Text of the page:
Conceptual information permeates word learning in infancy

Amy E. Booth*, Sandra R. Waxman, Yi Ting Huang

*Corresponding author for this work

Research output: Contribution to journalArticlepeer-review

106 Scopus citations


Three experiments document that conceptual knowledge influences lexical acquisition in infancy. A novel target object was initially labeled with a novel word. In both yes-no (Experiment 1) and forced-choice (Experiment 2) tasks, 2-year-olds' subsequent extensions were mediated by the conceptual description of the targets. When targets were described as artifacts, infants extended on the basis of shape. When targets were described as animates, infants extended on the basis of both shape and texture. Experiment 3 revealed similar results for 1.5-year-olds. These results challenge the notion that expectations in word learning (e.g., the "shape bias") (a) emerge late and (b) rest entirely on correlations between perceptual object features and words. Instead, the results indicate that both perceptual and conceptual information permeate word learning in infancy.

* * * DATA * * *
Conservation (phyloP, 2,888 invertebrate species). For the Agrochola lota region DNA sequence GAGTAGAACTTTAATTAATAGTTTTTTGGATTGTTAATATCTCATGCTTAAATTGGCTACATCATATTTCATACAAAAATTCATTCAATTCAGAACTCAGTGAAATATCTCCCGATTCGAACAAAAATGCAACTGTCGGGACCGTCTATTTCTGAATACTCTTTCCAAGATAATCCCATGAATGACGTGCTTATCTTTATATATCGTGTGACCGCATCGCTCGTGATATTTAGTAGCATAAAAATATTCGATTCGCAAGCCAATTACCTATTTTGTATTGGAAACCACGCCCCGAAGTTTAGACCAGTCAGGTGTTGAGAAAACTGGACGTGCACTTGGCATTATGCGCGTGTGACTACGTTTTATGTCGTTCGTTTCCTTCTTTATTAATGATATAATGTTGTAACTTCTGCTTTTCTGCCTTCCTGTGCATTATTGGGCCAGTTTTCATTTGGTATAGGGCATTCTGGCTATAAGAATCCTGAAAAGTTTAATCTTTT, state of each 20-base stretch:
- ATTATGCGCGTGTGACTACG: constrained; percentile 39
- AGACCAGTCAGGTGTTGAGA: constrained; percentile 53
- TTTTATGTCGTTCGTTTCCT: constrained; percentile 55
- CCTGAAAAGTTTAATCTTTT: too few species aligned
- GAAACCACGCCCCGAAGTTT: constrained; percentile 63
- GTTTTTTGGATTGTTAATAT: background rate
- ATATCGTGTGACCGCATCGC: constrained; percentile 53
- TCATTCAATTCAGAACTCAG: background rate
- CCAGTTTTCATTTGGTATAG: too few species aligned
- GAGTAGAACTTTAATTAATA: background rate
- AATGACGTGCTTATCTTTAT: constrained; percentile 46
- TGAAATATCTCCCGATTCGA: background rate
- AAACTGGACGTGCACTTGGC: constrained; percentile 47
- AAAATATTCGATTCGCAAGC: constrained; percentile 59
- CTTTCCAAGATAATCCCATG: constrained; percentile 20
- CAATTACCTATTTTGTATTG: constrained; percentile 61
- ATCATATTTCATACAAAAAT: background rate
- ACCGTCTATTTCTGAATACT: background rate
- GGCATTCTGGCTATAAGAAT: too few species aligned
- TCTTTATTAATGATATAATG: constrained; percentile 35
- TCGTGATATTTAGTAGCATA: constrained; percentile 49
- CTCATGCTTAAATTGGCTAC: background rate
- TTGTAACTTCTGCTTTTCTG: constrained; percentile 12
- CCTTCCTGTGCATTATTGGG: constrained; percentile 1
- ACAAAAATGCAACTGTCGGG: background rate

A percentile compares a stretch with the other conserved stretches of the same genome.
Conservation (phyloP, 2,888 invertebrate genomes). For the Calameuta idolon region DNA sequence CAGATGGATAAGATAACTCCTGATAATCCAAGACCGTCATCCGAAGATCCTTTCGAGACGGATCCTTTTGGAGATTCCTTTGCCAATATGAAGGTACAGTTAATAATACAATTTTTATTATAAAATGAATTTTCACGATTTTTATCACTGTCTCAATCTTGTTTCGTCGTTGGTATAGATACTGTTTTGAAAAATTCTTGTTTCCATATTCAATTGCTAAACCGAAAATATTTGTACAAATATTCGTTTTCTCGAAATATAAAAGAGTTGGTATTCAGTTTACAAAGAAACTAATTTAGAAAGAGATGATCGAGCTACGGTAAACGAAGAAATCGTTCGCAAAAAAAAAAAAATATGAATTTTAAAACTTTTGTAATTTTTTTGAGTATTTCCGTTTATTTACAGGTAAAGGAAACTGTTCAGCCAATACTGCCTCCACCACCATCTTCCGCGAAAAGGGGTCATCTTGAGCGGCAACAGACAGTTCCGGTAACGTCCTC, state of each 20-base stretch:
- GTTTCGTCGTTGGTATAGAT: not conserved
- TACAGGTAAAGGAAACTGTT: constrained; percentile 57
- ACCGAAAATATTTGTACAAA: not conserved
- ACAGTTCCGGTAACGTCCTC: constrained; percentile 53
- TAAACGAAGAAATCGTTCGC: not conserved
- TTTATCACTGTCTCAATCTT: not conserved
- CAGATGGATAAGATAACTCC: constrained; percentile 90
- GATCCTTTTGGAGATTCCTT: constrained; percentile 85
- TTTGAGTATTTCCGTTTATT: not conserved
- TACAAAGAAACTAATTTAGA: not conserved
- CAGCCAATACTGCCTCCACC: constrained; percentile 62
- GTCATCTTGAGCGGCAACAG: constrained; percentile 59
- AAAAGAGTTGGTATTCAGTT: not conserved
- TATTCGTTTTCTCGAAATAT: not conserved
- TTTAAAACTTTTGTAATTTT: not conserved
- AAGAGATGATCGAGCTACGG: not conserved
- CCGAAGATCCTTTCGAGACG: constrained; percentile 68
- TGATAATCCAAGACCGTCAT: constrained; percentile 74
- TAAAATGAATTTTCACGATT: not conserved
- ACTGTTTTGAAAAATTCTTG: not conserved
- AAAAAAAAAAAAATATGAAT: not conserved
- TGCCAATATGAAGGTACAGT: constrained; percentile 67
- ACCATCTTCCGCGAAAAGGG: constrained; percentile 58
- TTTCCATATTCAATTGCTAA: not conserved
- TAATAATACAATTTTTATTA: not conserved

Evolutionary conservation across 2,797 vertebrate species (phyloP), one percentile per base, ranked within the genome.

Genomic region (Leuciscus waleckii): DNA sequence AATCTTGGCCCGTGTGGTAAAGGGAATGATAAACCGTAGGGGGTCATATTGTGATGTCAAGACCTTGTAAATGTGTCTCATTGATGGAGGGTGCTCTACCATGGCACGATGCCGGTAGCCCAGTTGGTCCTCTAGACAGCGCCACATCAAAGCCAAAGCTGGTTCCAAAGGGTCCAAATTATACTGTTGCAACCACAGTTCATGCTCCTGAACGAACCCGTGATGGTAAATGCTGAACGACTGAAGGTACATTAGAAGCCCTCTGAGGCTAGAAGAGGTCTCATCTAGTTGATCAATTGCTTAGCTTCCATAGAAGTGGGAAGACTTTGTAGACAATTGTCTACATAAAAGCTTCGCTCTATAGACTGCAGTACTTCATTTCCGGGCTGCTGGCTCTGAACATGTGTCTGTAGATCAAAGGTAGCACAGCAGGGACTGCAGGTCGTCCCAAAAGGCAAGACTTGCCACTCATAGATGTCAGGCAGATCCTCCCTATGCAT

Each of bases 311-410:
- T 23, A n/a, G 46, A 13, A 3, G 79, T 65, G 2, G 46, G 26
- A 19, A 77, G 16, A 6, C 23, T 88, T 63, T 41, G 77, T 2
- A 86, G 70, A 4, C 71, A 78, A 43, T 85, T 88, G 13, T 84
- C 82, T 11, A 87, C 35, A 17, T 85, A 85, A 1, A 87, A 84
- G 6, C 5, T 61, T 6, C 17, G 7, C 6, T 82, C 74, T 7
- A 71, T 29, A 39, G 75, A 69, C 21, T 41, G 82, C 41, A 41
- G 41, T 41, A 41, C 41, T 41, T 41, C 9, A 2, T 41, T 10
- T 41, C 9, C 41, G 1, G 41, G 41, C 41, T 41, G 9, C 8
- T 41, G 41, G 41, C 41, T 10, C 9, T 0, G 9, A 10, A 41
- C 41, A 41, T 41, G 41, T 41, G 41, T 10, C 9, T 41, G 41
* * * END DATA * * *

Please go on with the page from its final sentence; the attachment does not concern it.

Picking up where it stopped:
Original languageEnglish (US)
Pages (from-to)491-505
Number of pages15
JournalDevelopmental psychology
Issue number3
StatePublished - May 2005


  • Conceptual knowledge
  • Infancy
  • Shape bias
  • Word learning

ASJC Scopus subject areas

  • Demography
  • Developmental and Educational Psychology
  • Life-span and Life-course Studies


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